Coal-fired power plants are again allowed to operate at full power, the cabinet announced on Monday. We asked you what you would like to know about this decision. In this article, we answer the five most frequently asked questions.
1. How does this help solve the gas crisis?
This can be confusing: the decision to produce more electricity with coal-fired power plants to save gas. It is however the case. Electricity is currently produced in gas-fired power plants in the Netherlands.
Coal-fired power plants were only allowed to operate at 35% capacity during the 2022-2024 period. It is estimated that between 2.5 and 3 billion cubic meters of additional gas were consumed by gas-fired power plants. This can now be saved.
The cabinet took this decision so that the security of supply is not endangered next winter. All European countries have gas storage facilities, where gas is stored every year in the summer for the winter. The Netherlands is sticking to its filling schedule well, but other European countries are having more and more difficulties, explained the Minister of Energy and Climate, Rob Jetten. Especially now that Russia is starting to pinch more countries, like Italy and Germany.
The gas that is saved in the Netherlands today is not used piecemeal to fill storage facilities here, but this lightens the European gas market. This will therefore facilitate filling for other countries, especially as countries take similar measures. Germany will also relight coal-fired power plants.
2. Doesn’t this cause power capacity problems?
The power grid in the Netherlands is “full” in many places, which means that companies cannot get new connections and solar parks have to queue to be connected. But running coal-fired power plants at full capacity has no bearing on this problem.
Capacity problems are mainly caused by the many solar panels which sometimes suddenly supply a lot of electricity and by customers who want to consume more and more electricity.
Coal-fired power stations will operate instead of natural gas-fired power stations and will therefore not burden the electricity grid. They must, however, ensure that we can still produce enough electricity if less gas is available, for example because Russia cuts Europe’s supply even further.
3. What does this decision mean for climate goals?
The additional use of coal-fired power plants also leads to additional CO2 emissions. In fact, the cabinet hoped to save 4 to 4.5 megatonnes of emissions per year by limiting the production of coal-fired power plants. Because this will not happen within the next 2.5 years, a total of about 10 additional megatons of CO2 will be released into the air.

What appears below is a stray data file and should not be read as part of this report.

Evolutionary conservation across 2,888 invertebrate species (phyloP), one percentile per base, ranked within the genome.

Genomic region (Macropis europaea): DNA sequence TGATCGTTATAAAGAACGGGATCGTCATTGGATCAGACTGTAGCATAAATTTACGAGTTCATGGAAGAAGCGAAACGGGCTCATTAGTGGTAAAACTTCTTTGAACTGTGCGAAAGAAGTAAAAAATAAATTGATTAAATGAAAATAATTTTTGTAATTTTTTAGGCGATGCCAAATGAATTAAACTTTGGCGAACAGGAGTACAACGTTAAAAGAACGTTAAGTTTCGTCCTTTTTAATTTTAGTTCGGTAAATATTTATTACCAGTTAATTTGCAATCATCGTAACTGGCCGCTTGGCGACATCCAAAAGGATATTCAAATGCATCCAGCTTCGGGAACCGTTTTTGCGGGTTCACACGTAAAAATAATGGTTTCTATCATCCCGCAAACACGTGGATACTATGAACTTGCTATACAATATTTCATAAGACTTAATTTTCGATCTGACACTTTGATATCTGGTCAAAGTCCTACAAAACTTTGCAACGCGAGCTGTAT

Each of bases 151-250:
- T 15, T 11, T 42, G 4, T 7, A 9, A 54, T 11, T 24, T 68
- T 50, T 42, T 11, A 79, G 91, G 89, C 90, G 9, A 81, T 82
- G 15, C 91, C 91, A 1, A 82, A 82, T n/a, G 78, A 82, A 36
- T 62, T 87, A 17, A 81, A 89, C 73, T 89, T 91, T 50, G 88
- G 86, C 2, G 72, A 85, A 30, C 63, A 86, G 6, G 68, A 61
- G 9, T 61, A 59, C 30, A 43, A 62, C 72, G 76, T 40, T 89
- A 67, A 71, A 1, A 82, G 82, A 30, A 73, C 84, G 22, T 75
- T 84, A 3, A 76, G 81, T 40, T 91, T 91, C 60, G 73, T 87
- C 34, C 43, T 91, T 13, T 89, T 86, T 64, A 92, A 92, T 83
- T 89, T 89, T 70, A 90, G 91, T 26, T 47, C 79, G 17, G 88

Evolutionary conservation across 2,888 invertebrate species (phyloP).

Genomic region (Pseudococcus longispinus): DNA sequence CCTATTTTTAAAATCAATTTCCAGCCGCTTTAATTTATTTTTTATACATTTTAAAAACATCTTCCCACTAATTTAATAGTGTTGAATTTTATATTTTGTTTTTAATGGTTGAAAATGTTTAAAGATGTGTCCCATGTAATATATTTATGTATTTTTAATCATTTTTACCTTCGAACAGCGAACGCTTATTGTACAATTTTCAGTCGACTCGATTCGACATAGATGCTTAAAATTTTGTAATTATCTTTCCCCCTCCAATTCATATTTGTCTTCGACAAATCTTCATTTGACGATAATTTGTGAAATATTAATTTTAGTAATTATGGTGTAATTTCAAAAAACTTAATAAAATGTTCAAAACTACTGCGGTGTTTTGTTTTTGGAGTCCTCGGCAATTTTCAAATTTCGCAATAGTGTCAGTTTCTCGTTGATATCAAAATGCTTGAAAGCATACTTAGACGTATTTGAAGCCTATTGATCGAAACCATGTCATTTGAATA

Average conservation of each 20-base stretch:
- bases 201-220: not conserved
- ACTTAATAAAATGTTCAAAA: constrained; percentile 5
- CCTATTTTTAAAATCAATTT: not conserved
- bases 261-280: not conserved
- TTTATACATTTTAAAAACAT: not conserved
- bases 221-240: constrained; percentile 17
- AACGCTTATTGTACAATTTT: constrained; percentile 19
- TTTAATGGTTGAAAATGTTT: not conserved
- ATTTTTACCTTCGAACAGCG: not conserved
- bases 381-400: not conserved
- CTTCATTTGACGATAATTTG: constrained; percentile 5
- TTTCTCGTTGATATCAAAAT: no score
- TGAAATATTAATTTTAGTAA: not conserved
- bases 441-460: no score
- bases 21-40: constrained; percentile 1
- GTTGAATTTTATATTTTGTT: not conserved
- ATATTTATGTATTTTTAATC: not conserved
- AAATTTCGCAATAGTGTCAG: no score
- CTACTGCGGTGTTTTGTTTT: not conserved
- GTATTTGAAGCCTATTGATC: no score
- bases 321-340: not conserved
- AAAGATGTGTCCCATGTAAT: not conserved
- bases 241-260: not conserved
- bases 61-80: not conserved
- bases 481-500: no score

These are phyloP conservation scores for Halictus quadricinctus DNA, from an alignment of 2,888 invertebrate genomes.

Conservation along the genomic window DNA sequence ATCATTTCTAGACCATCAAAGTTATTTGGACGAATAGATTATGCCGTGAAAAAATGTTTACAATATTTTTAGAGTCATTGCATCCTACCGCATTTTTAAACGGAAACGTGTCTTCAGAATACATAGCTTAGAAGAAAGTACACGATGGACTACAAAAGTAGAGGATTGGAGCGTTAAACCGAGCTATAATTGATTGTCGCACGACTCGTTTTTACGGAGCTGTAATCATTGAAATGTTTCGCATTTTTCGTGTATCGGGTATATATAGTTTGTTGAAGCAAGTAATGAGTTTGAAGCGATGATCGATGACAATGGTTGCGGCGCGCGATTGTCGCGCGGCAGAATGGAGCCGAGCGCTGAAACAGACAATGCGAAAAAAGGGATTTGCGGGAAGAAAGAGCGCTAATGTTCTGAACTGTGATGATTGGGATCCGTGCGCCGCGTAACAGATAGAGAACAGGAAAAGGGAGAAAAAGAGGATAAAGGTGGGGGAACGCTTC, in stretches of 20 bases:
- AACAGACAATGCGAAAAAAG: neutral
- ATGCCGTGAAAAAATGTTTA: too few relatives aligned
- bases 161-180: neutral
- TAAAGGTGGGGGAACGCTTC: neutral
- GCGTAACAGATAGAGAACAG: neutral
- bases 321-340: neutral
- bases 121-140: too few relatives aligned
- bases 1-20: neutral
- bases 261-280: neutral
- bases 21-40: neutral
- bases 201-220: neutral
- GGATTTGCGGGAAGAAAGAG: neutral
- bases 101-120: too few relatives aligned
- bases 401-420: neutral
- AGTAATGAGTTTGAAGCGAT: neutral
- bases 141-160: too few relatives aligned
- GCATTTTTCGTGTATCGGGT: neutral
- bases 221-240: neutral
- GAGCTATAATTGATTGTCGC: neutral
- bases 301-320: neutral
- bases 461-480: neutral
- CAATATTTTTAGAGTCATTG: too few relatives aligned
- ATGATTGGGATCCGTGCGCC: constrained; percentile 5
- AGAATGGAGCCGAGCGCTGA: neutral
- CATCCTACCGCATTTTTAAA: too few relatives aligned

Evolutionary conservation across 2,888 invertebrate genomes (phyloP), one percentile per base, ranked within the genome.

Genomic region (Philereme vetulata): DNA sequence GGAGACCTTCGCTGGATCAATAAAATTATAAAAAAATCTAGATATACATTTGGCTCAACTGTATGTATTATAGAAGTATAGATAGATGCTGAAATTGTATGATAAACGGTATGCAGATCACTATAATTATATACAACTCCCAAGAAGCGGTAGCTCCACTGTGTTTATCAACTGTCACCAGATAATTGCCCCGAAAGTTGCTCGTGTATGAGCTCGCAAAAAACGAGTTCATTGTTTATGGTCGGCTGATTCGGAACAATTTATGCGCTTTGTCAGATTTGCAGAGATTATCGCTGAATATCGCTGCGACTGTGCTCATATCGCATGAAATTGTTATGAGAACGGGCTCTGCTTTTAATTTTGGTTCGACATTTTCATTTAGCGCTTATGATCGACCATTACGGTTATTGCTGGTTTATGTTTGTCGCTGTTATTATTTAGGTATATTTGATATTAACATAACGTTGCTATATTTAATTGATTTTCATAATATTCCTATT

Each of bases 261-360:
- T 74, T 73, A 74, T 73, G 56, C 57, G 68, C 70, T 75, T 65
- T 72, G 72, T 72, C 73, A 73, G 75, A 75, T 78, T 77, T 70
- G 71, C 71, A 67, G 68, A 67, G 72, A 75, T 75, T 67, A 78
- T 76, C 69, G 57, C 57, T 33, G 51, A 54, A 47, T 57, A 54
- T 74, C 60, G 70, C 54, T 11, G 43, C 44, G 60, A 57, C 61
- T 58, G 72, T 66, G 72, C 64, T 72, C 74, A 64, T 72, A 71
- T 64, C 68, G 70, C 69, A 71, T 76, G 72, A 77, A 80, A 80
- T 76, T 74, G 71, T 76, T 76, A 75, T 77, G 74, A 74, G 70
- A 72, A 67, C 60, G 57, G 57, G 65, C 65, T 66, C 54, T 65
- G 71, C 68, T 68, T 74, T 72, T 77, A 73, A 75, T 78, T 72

It’s also a bitter pill for Jetten. “You have to take steps that you never thought possible before,” he said on Monday. Nevertheless, the so-called Urgenda target will probably be achieved this year. Gas consumption in the Netherlands fell by a quarter due to high prices and a relatively warm spring, which also led to significant CO2 savings.
This is why we are aiming for a reduction in CO2 emissions of around 30% compared to 1990, well above the Urgenda climate target.
According to Jetten, reaching the Urgenda target in 2023 and 2024 is less certain. It is partly for this reason that he wants to offset the additional emissions from coal-fired power plants by focusing on energy savings. The exact measures that will be taken for this purpose will have to be announced after the summer. Either way, Jetten says he wants to make sure that by 2030 it will be possible to reduce CO2 emissions by at least 55%.
4. Why was it not decided to get more gas from Groningen?
With a looming gas crisis, there is also a call to get more gas from Groningen again. The firm really sticks to it: Groningen is only a “very last resort”.
The government does not consider further gas extraction in the interest of the safety of the people of Groningen and to restore confidence in the government to be an option. This gas year (which runs until October) 4.5 billion cubic meters will be extracted. The coming gas year will be a tipping point: then the Groningen field will be on the back burner. This means you don’t earn more than you need to keep the slots open.
Due to current developments, the firm has decided to put all eleven wells on the back burner instead of just a few. They will still close permanently in 2023 or 2024.
This means that production can be increased again until then. But what do you need for that?
The limit set by the government for this is security. “Gas extraction in Groningen cannot be safe. Only in the event of such a major gas shortage, which threatens the safety of more people, will the use of the Groningen field be discussed”, said State Secretary Hans Vijlbrief (Mines).
This is the case, for example, if there is no longer enough gas to heat hospitals, to cook or to produce diesel (crucial for certain industries). The cabinet will then weigh these dangers against the dangers to the people of Groningen. “Only then,” Vijlbrief stressed.
5. Are there no other solutions?
Burning additional coal is something “we absolutely wouldn’t start in less exceptional times,” Jetten said Monday. But aren’t there other ways to reduce dependence on Russian gas? Many readers have asked about the possibility of building nuclear power plants or producing more solar and wind power.
The problem is that such developments take years. The cabinet is preparing the construction of two new nuclear power plants, but it is expected that it will take at least ten years before they provide electricity. The accelerated installation of solar and wind farms also takes time, and it is also difficult to find space for them on the electricity grid.
While Russian President Vladimir Putin could cause big problems next winter by turning off the gas tap. “The risk of doing nothing has become too great,” concluded Jetten.